The new bank risk-provision requirement will be raised to 150 percent from 75 percent. The requirement is similar to rules established for other types of payroll-backed loans in late 2010.
The bank said the move was aimed at discouraging “long-term payroll-backed credit card financing and preserving the prudential objectives of regulation,” according to the Wall Street Journal.
Payroll-deductible loans have developed faster than other forms of loans because they offer less default risk for lenders, according to Reuters.
The bank also raised bank reserve requirements recently and imposed restrictions on long-term credit operations.
Brazil's total lending volume at the end of May reached $1.13 trillion, a 20.4 percent increase over the previous 12 months, according to the Wall Street Journal. Brazilian credit card loans represent about seven percent of outstanding non-government-mandated credit to individual borrowers.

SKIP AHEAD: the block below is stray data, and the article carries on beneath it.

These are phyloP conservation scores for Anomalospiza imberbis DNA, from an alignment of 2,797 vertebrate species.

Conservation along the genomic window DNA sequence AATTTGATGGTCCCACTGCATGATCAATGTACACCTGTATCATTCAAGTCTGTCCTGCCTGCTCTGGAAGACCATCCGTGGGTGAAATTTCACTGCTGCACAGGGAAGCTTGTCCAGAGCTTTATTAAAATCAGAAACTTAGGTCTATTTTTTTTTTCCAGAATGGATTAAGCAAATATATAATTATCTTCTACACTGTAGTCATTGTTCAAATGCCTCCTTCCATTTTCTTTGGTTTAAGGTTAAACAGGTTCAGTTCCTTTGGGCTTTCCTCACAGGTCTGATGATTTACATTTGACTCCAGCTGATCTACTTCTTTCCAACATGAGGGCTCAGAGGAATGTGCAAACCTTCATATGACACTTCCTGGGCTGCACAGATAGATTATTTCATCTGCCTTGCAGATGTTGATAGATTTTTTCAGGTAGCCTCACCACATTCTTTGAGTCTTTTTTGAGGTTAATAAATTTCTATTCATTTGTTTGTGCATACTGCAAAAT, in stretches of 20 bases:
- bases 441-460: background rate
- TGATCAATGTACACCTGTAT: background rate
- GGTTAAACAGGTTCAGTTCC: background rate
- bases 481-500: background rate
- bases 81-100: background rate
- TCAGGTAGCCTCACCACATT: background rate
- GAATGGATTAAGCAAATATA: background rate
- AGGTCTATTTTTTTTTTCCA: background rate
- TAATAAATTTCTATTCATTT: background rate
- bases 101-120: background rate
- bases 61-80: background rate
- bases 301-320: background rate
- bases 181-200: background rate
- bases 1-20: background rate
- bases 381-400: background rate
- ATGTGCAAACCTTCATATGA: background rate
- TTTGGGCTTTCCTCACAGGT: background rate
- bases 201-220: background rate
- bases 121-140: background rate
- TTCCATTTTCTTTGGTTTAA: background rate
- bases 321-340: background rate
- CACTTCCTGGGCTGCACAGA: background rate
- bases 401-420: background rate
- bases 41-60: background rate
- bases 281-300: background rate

The bank was forced to raise the country’s reference Selic interest rate after the country’s 12 month IPCA consumer price index inflation recently topped the 6.5 upper band of the government’s annual inflation, the Wall Street Journal reports.
In order to slow inflation, Brazil’s reference Selic interest rate was raised by the central bank’s monetary policy committee by 1.5 percentage points since December to 12.25 percent.
The committee will meet again Wednesday to discuss whether or not to raise the rate further.